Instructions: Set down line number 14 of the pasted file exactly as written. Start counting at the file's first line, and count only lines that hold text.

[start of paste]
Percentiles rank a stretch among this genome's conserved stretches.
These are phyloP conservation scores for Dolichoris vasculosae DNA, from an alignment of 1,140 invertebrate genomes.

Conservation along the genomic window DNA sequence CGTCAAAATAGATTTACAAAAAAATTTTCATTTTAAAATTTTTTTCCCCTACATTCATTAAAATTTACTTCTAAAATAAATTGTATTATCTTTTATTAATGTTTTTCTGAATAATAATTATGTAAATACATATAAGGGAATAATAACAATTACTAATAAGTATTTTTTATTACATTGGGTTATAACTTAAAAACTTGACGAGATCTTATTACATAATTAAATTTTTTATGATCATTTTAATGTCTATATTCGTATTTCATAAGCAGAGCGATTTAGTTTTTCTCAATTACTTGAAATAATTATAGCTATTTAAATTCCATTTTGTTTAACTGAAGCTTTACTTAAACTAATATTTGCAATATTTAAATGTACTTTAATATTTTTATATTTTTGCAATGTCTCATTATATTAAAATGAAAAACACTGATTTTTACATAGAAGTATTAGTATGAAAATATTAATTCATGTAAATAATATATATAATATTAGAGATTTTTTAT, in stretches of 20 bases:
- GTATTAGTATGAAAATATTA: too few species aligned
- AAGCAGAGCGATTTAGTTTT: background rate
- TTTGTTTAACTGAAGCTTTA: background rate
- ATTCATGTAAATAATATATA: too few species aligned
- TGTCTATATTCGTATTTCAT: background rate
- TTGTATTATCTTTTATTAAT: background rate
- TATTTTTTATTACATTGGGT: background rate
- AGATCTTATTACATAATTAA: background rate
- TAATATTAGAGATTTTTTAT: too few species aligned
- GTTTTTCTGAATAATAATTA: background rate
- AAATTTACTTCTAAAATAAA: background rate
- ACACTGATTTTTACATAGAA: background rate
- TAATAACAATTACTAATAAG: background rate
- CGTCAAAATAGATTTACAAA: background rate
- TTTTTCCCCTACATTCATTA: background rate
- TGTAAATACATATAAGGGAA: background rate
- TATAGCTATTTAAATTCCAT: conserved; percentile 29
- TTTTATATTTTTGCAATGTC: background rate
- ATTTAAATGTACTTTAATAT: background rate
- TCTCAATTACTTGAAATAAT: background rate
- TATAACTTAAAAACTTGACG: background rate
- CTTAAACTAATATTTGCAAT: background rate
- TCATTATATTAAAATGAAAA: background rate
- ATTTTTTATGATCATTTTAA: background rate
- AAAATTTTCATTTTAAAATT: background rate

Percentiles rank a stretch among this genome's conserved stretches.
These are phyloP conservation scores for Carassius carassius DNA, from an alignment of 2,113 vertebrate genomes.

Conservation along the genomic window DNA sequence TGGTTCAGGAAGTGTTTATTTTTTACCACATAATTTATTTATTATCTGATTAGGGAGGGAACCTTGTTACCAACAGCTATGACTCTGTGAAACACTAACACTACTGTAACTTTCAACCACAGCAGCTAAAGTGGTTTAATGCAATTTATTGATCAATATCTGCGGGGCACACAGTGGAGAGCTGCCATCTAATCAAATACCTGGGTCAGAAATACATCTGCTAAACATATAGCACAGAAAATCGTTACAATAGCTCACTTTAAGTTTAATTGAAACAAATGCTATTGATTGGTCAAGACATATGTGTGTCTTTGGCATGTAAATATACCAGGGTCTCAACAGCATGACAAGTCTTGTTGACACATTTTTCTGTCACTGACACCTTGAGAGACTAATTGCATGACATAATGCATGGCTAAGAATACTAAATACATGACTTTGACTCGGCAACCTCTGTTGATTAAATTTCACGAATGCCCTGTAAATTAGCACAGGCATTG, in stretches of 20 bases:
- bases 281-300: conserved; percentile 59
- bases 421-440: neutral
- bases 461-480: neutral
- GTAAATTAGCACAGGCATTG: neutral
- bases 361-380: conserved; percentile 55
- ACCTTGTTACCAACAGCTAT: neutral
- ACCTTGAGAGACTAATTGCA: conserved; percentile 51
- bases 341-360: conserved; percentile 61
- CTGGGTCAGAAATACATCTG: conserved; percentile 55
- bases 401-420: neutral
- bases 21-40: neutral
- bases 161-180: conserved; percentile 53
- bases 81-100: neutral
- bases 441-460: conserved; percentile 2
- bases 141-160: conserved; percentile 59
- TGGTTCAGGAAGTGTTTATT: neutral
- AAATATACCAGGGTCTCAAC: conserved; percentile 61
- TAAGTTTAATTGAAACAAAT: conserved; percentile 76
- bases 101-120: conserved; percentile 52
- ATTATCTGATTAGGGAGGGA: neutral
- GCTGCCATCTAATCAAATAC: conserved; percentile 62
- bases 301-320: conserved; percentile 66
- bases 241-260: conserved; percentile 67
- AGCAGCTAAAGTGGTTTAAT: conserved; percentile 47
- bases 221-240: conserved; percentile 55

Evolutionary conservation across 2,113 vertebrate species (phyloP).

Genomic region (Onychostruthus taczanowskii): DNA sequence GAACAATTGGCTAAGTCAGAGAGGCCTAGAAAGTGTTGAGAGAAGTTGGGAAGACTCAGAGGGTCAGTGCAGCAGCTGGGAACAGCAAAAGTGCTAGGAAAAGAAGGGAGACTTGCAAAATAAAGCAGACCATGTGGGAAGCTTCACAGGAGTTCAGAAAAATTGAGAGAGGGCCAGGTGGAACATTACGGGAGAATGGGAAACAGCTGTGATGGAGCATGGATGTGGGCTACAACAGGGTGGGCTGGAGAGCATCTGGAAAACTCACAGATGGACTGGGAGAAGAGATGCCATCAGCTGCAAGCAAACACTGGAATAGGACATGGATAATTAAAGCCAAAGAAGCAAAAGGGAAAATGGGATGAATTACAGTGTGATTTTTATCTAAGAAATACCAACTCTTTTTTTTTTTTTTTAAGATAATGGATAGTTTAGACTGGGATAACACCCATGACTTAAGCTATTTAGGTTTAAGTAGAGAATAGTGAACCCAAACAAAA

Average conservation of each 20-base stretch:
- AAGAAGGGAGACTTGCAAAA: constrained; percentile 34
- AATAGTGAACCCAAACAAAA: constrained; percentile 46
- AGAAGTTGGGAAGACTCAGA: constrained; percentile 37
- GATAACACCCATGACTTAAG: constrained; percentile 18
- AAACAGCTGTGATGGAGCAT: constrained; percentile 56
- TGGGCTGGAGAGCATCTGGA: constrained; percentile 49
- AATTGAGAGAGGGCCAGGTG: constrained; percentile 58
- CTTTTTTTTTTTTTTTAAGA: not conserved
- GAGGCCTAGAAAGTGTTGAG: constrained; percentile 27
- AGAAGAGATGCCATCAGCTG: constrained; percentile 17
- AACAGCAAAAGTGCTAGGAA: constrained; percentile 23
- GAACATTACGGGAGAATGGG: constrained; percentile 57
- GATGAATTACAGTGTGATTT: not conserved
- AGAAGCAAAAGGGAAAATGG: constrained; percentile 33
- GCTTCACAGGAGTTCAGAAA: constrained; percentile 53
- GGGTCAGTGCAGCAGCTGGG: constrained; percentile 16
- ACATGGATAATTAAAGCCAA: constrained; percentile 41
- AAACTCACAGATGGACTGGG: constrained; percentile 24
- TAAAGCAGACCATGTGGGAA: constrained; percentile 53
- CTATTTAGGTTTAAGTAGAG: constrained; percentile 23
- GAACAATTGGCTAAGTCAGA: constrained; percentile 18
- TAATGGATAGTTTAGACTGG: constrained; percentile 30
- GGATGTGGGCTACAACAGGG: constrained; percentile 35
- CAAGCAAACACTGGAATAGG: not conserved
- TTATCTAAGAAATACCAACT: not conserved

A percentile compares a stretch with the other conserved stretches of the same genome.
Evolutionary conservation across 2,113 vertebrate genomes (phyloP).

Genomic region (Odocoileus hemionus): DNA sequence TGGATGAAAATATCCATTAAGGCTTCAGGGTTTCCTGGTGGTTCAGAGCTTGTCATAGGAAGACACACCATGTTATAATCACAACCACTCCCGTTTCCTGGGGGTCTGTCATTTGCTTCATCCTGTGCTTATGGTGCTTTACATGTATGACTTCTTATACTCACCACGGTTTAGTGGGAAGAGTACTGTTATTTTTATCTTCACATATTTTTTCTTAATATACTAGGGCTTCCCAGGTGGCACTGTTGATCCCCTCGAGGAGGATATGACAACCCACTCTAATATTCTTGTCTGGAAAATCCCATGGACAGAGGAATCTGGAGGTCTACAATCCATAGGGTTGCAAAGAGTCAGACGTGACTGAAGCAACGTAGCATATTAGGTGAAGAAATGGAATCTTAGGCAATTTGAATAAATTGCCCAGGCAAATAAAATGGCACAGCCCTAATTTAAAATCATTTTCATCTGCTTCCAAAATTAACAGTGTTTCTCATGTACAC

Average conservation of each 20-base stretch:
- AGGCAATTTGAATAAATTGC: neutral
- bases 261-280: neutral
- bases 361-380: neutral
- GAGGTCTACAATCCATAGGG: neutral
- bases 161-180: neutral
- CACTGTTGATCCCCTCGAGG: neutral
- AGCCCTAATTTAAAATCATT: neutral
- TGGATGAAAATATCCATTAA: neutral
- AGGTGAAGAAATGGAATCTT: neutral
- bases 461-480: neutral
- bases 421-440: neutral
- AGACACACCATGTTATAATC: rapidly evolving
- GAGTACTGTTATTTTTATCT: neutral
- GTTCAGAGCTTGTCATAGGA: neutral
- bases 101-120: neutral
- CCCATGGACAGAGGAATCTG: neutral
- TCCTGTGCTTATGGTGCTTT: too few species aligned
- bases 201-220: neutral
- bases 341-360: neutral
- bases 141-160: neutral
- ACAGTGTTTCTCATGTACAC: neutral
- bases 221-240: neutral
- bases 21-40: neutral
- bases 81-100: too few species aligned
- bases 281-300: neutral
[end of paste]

- AAATTTACTTCTAAAATAAA: background rate